SpaceX Says It’s Trying Again With Starship Launch Attempt

SpaceX Says It’s Trying Again With Starship Launch Attempt

On Monday, a pesky valve is all that came between SpaceX and the maiden flight of its Starship megarocket. The company is now targeting Thursday morning for a mission that CEO Elon Musk predicts has a 50/50 chance of succeeding.

SpaceX originally said it required 48 hours to “recycle” the rocket in preparation for the second launch attempt but later revised that figure to 72 hours. That 24-hour bump conveniently sets the stage for a potential launch on 4/20 — a cherished date in Musk’s calendar.

Starship during the launch attempt on Monday, April 17. (Photo: C and J Images)
Starship during the launch attempt on Monday, April 17. (Photo: C and J Images)

SpaceX will commence with its live broadcast of the second Starship launch attempt at 10:45 pm AEST on Thursday night. The 62-minute launch window opens at 11:30 pm AEST and closes at 12:30 am AEST, according to the company’s Starship launch page. We’ll set up a watch page tomorrow that will include SpaceX’s broadcast and a selection of third-party live streams.

The team called off Monday’s launch attempt with roughly nine minutes left in the countdown clock. Musk said a frozen valve caused pressurization issues in the Super Heavy booster, forcing the scrub. Aside from that, launch preparations appeared to go smoothly at SpaceX’s Starbase facility in Boca Chica, Texas. Hopefully SpaceX will have resolved the valve problem by Thursday and the weather in south Texas will continue to cooperate.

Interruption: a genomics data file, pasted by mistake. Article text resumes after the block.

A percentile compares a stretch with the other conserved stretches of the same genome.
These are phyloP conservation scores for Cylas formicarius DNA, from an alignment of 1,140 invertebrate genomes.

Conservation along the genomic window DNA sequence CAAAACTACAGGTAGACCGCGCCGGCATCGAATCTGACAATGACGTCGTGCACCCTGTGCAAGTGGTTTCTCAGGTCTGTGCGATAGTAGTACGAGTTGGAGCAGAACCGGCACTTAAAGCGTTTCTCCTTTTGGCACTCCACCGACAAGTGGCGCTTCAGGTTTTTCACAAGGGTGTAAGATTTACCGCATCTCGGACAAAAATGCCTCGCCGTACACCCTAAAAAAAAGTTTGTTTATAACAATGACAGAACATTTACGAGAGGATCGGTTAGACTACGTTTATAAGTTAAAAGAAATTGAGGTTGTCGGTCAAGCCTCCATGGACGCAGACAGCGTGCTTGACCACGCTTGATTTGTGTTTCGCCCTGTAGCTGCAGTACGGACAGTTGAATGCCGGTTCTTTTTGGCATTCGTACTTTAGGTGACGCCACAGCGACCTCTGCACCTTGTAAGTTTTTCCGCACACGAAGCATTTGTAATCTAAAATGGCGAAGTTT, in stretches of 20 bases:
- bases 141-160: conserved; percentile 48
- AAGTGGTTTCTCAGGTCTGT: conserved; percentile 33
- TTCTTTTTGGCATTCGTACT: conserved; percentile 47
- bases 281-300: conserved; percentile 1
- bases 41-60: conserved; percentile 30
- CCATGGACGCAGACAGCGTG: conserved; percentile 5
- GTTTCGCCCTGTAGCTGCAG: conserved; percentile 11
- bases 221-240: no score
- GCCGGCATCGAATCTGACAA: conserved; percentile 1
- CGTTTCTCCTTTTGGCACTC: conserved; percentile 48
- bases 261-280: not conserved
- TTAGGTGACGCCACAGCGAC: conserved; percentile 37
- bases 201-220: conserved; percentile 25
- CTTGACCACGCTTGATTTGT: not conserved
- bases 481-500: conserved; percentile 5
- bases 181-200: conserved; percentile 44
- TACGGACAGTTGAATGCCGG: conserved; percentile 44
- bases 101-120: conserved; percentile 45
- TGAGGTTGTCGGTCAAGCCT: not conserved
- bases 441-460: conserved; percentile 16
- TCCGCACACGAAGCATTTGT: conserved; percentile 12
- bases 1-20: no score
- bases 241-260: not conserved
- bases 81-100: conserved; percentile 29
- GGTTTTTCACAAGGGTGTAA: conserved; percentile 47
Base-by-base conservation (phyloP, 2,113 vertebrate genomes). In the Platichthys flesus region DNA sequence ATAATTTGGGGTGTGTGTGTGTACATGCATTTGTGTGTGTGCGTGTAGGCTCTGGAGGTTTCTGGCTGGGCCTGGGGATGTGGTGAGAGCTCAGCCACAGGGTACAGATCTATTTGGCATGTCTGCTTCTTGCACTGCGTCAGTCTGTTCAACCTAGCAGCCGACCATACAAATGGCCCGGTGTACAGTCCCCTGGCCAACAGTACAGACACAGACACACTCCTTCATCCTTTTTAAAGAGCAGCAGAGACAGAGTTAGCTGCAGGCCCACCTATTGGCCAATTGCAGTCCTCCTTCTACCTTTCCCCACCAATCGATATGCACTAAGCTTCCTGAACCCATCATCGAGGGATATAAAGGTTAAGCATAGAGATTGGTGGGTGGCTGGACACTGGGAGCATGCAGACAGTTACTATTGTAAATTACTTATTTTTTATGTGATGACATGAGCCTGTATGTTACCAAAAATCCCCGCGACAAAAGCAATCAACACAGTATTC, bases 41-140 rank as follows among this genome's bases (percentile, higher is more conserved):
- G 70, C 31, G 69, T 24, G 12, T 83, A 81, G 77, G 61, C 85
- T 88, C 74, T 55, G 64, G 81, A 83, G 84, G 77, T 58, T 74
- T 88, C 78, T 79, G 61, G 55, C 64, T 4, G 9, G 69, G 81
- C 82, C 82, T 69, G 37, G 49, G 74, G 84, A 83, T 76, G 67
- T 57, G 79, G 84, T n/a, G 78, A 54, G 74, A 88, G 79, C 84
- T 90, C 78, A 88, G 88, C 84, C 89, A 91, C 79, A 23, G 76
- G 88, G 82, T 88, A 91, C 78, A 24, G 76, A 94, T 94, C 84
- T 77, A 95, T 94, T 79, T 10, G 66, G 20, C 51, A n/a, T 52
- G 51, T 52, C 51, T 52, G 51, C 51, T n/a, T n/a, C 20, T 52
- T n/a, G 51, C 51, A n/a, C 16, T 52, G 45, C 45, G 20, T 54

For the inaugural launch of Starship, the 120 metre-tall megarocket will attempt to complete a partial orbit of Earth, in a mission that’s expected to last for 90 minutes. The Super Heavy booster will fall into the Gulf of Mexico some eight minutes after taking flight, while the Starship upper stage will reach an orbital altitude and travel as far as Hawaii, ending with a violent splash down in the Pacific Ocean roughly 100 km northwest of Kauai.

It’s a critically important first test of the fully integrated rocket, which SpaceX will use to transport crews, spacecraft, satellites, and cargo to various locations in the solar system. NASA needs the rocket as well, as the upper stage is slated to serve as the Human Landing System for the Artemis 3 and Artemis 4 missions scheduled for later this decade. The two-stage megarocket, with a booster powered by 33 Raptor 2 engines, will exert an estimated 16.5 million pounds of thrust at liftoff and feature a payload compartment bigger than any fairing currently in operation, according to the company.

In March, Musk said Starship has a 50 per cent chance of succeeding on its first mission. This is hardly new territory for SpaceX, a company that takes an iterative approach to product development. Success or failure, SpaceX will learn from this mission and apply the relevant findings in the never-ending effort to create more reliable and increasingly efficient launch vehicles.

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